Thursday, November 8, 2012

NaNo, first-drafts, and pantsing-process

It's been a while since I've worked on a first draft. I think I finished the 'Brake Fluid' draft sometime back in June (too lazy to check/confirm at this moment), and since then, I have been single-mindedly editing/re-reading/polishing/etc.

It feels a little weird to be working on a first draft again. Like, if you've injured your dominant hand, and have to use the other one for a while. You know all the motions, but the angle and strength are different. You have to think about what you do it instead of just doing it. Everything seems slower and less efficient.

Yup, that's what first-drafting feels like to me, as a pantser.

Don't get me wrong, I enjoy writing them, because I get the change to discover new stories, new characters, new worlds. I write to find these things... which is why I get no pleasure from plotting/planning ahead of time.

But it's still difficult.

I still have moments (lots of them in fact) when I get so frustrated with myself for not knowing what happens next... when I'm stuck mid-scene with no idea what the next line of dialogue could be.

Today was full of moments like that. I took a lot of breaks, did laundry, washed dishes, brought in more wood and kindling for the fireplace. I read blogs, checked email... played solitaire on my phone (I may have a slight addiction...).

I barely scraped in 1,700 words. I'm still short by 866 words from being on target, but the word count isn't what's frustrating me.

It's not knowing how the very last scene I wrote connects with that 'lady of crows' scene I wrote a few days ago. I'm not sure if they are separated by a day, or a week of in-novel-time. I don't know if my characters head north, or south, or if they argue and go in two different directions.

So what did I do to raise my word count today by those measly 1,700 words? I went back and fleshed out earlier scenes, ones that were so sparse, they were little more than dialogue and a few transition sentences. I looked for parts I had written earlier than now needed to be changed. For where I automatically typed 'day' when what I meant was 'night'. I gave Mica some of the qualities that drive me crazy in my own dog (the beagle).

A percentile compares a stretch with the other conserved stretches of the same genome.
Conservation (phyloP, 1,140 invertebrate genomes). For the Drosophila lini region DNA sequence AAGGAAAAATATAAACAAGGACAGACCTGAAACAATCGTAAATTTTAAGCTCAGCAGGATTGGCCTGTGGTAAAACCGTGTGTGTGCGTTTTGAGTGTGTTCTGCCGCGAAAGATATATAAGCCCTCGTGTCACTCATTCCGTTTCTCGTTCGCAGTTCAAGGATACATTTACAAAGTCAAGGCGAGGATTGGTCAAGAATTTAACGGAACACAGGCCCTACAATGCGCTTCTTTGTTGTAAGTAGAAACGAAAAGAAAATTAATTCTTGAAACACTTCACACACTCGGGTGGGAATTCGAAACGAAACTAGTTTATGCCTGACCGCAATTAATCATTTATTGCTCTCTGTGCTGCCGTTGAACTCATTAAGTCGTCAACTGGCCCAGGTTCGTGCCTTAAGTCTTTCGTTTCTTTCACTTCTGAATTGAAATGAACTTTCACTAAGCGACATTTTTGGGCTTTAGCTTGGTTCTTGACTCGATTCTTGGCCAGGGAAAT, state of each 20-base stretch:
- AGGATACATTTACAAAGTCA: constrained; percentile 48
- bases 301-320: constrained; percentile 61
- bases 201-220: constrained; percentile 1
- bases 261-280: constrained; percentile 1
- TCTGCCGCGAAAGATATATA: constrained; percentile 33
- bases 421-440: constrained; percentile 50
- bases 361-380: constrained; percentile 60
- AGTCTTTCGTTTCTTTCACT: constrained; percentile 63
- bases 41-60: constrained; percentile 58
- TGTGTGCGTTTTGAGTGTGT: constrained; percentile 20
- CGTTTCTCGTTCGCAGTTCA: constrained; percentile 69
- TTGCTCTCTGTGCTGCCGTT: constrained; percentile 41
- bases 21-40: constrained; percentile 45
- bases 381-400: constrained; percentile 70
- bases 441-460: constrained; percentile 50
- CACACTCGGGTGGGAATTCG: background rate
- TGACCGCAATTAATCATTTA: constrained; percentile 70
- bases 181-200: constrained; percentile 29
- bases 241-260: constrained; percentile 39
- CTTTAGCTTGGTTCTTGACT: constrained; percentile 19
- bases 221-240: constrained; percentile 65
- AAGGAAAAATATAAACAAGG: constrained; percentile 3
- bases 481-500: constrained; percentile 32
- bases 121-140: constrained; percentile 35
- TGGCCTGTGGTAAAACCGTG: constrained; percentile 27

Apparently that's part of my process. Write sparsely, then when I open the file the next day, I go back over the previous day's scenes, fill them in, and get myself back into the head-space of the story that way.

Or that's how it should work, normally.

I didn't beat myself up, but I'm disappointed in my progress. I wish I had caught up and surpassed the 8th day word count goal of 13,333 words, especially since I'll be gone this coming weekend and will lose another 2 days of writing time, plus more later this month.

But I also think, maybe I did just need a break today, and that should be okay.

It has been a long time since I've exercised my first-draft-muscles, and perhaps this lull is a momentary rest for my brain.

Maybe when I wake up tomorrow, I'll know who Issa bartered with, and what they wanted with the snow-bear coat. Maybe I'll know if the crow-lady goddess will help, or hinder their travels, or what changes Mica is going to go through now that he's developed a taste for god-flesh...

How is everyone else doing? Do you find it hard to get back into writing first-drafts after spending time editing/polishing a story? How are you other NaNo-participants doing?


  1. As my dad used to say quite often, "you can't fit a square peg into a round hole." But sometimes you can if that square one is smaller than the hole. All that to say, sometimes you just have to free the mind by doing other things. You'll get on track with a 3-4,000 word day. Hide and watch. Cheers.

    1. Heh, very clever :)

      Since I woke up this morning brimming with ideas, perhaps this will be that day ;)

  2. Writing first drafts can be a bit daunting after months of rewrites/revisions/edits. But you're slowly working those familiar muscles again and may find yourself pecking at the keyboard with ferocity as some of the pantser in you catches tail of a scene and runs.

    1. Glad I'm not the only one!

      ...and yes, this morning I may have gotten wind of the next scene's scent... let my put on my Vibrams and I'll be ready to track it down ;)

  3. Ah, that's good you don't beat yourself up about not having a certain word count. I think mulling and re-figuring is an important part of a writer's process--for either pantsers or plotters. Happy writing!


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